4. Jesus wept. Multiple reports have been commissioned and written. The public have been consulted. The concerns (real and imagined) have been listened to and dealt with. The overwhelming consensus from all parties is to build the bloody thing. Cut the crap and just get on with it.

  5. It’s interesting that nobody seems to be complaining about the only two issues I could imagine as being genuinely troublesome, at least during a bedding-in period. Will the sense that the cycle lane is a safe, protected space tempt…
    1. cyclists (scooters?) into using it against the flow of traffic?
    2. pedestrians into stepping into it suddenly and heedlessly?

    It would be nice to have more of a buffer between walking and cycling (+scooting or other forms of micromobility?), but I guess nobody wants to sacrifice any of the four (!) lanes given over to parked and moving cars to make space for it.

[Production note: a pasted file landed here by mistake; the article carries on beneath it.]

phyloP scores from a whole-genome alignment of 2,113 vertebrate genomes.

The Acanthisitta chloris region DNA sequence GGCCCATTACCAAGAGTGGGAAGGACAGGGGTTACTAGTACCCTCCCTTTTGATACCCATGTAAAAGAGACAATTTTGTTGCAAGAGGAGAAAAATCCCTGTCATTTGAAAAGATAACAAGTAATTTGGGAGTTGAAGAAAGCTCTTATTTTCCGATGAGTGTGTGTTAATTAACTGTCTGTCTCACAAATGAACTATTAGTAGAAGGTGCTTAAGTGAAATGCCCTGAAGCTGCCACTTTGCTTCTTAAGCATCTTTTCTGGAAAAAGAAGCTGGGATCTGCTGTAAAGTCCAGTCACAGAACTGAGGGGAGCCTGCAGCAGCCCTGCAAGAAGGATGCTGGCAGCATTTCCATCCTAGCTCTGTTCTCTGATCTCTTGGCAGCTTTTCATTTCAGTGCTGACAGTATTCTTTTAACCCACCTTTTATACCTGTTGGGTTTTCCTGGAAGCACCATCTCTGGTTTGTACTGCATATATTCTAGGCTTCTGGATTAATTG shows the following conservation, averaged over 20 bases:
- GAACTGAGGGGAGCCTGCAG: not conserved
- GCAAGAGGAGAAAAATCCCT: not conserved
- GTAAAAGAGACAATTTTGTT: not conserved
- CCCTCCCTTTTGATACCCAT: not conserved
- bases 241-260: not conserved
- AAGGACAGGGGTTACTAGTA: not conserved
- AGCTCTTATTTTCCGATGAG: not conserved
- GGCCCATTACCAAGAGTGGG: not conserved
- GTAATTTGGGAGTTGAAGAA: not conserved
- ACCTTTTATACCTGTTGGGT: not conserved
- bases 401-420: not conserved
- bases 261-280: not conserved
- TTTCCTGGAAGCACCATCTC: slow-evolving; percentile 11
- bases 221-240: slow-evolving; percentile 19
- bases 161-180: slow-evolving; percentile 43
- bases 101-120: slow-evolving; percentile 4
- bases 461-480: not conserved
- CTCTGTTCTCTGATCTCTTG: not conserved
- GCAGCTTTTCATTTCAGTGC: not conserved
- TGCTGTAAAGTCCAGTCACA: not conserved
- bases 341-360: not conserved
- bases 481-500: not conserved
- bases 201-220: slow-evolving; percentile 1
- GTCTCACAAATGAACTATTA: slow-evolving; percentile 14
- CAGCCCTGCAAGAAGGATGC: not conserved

6. Just depressing

  7. My God, where do you start to deal with some of those comments.

    Sinn Fein councillor calls cyclists Nazis; a bit ironic I think. Also, quite an inflammatory statement. Are there standards of expression in the council chamber?

    “Democracy is dead”, when we dismiss 97% of opinions expressed.

    “We’re bringing in a good but it’s at the cost of a bad and that’s not the way to make progress”. Well doing nothing is not the way to make progress either. Life is about choices, we all have to make them by assessing the respective pro’s and con’s. There is very good evidence that putting bikes in close proximity to moving cars will result in death and injury to the cyclist. There is speculation (not evidence) that putting bikes between parked cars and the footpath will cause injury to pedestrians.

    Ultimately, politicians will choose the path (no pun intended) of least resistance, to preserve their voter base. They have no interest in what is best for the city. The real issue here is the design is new to Dublin (except for one small stretch in town). If there was an example in the city, that would be a point of reference. So it’s Catch 22; we won’t build it until we see it, we can’t see it because we won’t build it.

    AAAARRRGGHHH!!!!

  8. Attitude from the council official was great. Hopefully they continue to promote the idea of cycling for all ages/abilities.